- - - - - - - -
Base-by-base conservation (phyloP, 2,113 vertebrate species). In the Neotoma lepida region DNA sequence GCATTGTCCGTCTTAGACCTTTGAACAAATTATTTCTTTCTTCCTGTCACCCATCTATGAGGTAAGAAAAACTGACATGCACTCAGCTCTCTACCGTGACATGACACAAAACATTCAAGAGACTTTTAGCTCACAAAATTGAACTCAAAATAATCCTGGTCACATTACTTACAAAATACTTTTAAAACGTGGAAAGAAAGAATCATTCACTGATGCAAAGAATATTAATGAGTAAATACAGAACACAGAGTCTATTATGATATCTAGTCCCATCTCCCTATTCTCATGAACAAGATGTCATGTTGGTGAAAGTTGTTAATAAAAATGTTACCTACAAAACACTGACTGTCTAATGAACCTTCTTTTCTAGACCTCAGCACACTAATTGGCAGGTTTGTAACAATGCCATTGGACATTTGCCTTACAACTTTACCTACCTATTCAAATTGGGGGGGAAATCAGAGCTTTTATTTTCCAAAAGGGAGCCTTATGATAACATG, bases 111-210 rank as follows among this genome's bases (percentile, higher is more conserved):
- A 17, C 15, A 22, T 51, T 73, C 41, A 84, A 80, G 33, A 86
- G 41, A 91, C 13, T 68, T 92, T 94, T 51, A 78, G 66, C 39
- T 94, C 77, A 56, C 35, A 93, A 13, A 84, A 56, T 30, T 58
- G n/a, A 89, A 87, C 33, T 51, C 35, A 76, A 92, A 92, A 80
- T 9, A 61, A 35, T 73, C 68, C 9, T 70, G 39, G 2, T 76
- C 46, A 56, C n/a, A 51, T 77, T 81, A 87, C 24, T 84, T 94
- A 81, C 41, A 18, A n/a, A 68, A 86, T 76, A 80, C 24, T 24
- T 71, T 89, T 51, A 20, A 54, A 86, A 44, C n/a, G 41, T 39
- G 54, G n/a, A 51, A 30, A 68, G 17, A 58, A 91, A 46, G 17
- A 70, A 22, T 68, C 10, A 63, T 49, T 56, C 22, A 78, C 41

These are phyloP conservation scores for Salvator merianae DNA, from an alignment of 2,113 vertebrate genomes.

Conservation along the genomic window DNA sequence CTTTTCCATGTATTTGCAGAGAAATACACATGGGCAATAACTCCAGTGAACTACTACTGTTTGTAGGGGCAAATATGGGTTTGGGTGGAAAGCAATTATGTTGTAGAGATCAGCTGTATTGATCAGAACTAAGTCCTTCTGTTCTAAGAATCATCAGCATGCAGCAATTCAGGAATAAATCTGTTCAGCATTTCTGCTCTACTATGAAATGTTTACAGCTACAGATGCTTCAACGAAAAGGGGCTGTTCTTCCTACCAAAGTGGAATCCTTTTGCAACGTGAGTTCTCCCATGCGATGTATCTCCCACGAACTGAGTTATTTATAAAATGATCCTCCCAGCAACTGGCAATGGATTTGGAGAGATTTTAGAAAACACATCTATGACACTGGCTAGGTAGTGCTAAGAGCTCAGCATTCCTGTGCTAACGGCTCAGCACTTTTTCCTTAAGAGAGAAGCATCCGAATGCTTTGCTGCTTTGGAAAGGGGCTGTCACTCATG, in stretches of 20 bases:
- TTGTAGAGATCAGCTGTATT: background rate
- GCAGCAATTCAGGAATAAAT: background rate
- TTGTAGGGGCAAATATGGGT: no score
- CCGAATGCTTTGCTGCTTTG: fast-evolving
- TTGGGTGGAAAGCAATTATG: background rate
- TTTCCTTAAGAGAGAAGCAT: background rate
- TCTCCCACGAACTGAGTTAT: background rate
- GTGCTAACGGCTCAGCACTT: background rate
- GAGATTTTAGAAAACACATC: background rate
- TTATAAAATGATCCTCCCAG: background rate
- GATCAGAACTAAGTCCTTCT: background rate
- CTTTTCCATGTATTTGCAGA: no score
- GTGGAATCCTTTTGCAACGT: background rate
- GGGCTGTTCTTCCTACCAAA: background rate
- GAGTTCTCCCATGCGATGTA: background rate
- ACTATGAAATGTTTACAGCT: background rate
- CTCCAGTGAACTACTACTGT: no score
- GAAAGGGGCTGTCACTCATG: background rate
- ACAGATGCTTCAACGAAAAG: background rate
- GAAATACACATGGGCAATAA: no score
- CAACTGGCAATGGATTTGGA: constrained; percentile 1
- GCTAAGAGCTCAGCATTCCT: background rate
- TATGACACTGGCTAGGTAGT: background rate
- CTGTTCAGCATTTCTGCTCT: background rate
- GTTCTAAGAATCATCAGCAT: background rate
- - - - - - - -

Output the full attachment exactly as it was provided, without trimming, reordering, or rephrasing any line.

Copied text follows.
Base-by-base conservation (phyloP, 2,113 vertebrate species). In the Neotoma lepida region DNA sequence GCATTGTCCGTCTTAGACCTTTGAACAAATTATTTCTTTCTTCCTGTCACCCATCTATGAGGTAAGAAAAACTGACATGCACTCAGCTCTCTACCGTGACATGACACAAAACATTCAAGAGACTTTTAGCTCACAAAATTGAACTCAAAATAATCCTGGTCACATTACTTACAAAATACTTTTAAAACGTGGAAAGAAAGAATCATTCACTGATGCAAAGAATATTAATGAGTAAATACAGAACACAGAGTCTATTATGATATCTAGTCCCATCTCCCTATTCTCATGAACAAGATGTCATGTTGGTGAAAGTTGTTAATAAAAATGTTACCTACAAAACACTGACTGTCTAATGAACCTTCTTTTCTAGACCTCAGCACACTAATTGGCAGGTTTGTAACAATGCCATTGGACATTTGCCTTACAACTTTACCTACCTATTCAAATTGGGGGGGAAATCAGAGCTTTTATTTTCCAAAAGGGAGCCTTATGATAACATG, bases 111-210 rank as follows among this genome's bases (percentile, higher is more conserved):
- A 17, C 15, A 22, T 51, T 73, C 41, A 84, A 80, G 33, A 86
- G 41, A 91, C 13, T 68, T 92, T 94, T 51, A 78, G 66, C 39
- T 94, C 77, A 56, C 35, A 93, A 13, A 84, A 56, T 30, T 58
- G n/a, A 89, A 87, C 33, T 51, C 35, A 76, A 92, A 92, A 80
- T 9, A 61, A 35, T 73, C 68, C 9, T 70, G 39, G 2, T 76
- C 46, A 56, C n/a, A 51, T 77, T 81, A 87, C 24, T 84, T 94
- A 81, C 41, A 18, A n/a, A 68, A 86, T 76, A 80, C 24, T 24
- T 71, T 89, T 51, A 20, A 54, A 86, A 44, C n/a, G 41, T 39
- G 54, G n/a, A 51, A 30, A 68, G 17, A 58, A 91, A 46, G 17
- A 70, A 22, T 68, C 10, A 63, T 49, T 56, C 22, A 78, C 41

These are phyloP conservation scores for Salvator merianae DNA, from an alignment of 2,113 vertebrate genomes.

Conservation along the genomic window DNA sequence CTTTTCCATGTATTTGCAGAGAAATACACATGGGCAATAACTCCAGTGAACTACTACTGTTTGTAGGGGCAAATATGGGTTTGGGTGGAAAGCAATTATGTTGTAGAGATCAGCTGTATTGATCAGAACTAAGTCCTTCTGTTCTAAGAATCATCAGCATGCAGCAATTCAGGAATAAATCTGTTCAGCATTTCTGCTCTACTATGAAATGTTTACAGCTACAGATGCTTCAACGAAAAGGGGCTGTTCTTCCTACCAAAGTGGAATCCTTTTGCAACGTGAGTTCTCCCATGCGATGTATCTCCCACGAACTGAGTTATTTATAAAATGATCCTCCCAGCAACTGGCAATGGATTTGGAGAGATTTTAGAAAACACATCTATGACACTGGCTAGGTAGTGCTAAGAGCTCAGCATTCCTGTGCTAACGGCTCAGCACTTTTTCCTTAAGAGAGAAGCATCCGAATGCTTTGCTGCTTTGGAAAGGGGCTGTCACTCATG, in stretches of 20 bases:
- TTGTAGAGATCAGCTGTATT: background rate
- GCAGCAATTCAGGAATAAAT: background rate
- TTGTAGGGGCAAATATGGGT: no score
- CCGAATGCTTTGCTGCTTTG: fast-evolving
- TTGGGTGGAAAGCAATTATG: background rate
- TTTCCTTAAGAGAGAAGCAT: background rate
- TCTCCCACGAACTGAGTTAT: background rate
- GTGCTAACGGCTCAGCACTT: background rate
- GAGATTTTAGAAAACACATC: background rate
- TTATAAAATGATCCTCCCAG: background rate
- GATCAGAACTAAGTCCTTCT: background rate
- CTTTTCCATGTATTTGCAGA: no score
- GTGGAATCCTTTTGCAACGT: background rate
- GGGCTGTTCTTCCTACCAAA: background rate
- GAGTTCTCCCATGCGATGTA: background rate
- ACTATGAAATGTTTACAGCT: background rate
- CTCCAGTGAACTACTACTGT: no score
- GAAAGGGGCTGTCACTCATG: background rate
- ACAGATGCTTCAACGAAAAG: background rate
- GAAATACACATGGGCAATAA: no score
- CAACTGGCAATGGATTTGGA: constrained; percentile 1
- GCTAAGAGCTCAGCATTCCT: background rate
- TATGACACTGGCTAGGTAGT: background rate
- CTGTTCAGCATTTCTGCTCT: background rate
- GTTCTAAGAATCATCAGCAT: background rate